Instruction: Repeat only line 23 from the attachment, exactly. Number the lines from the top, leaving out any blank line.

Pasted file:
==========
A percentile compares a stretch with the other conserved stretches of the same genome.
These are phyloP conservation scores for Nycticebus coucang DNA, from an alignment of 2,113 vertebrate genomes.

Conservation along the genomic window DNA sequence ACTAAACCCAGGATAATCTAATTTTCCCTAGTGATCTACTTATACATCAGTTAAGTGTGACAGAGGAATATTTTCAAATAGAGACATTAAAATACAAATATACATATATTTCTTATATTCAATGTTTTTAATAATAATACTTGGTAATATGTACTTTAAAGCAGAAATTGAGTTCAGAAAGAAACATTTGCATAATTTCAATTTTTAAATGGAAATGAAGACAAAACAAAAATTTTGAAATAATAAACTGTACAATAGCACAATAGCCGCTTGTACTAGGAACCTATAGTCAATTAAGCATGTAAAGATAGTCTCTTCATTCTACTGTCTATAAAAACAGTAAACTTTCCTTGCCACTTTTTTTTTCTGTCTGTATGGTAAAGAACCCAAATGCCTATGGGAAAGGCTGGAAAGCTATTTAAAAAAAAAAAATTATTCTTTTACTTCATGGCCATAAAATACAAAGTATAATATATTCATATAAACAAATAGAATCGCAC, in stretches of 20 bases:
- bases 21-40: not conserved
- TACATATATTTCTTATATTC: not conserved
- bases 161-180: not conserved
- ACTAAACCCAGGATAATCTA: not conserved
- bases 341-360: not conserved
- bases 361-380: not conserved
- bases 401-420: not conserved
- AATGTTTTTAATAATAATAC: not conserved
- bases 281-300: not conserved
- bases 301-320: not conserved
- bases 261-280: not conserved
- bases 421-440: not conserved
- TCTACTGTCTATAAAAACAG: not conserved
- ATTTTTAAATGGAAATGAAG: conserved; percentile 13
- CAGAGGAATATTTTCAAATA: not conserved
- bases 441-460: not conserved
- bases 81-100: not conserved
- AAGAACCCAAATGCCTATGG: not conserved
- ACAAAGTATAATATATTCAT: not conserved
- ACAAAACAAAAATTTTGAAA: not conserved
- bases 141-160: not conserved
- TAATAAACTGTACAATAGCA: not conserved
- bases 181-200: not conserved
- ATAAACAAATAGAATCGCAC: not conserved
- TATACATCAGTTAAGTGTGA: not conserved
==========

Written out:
- ACAAAACAAAAATTTTGAAA: not conserved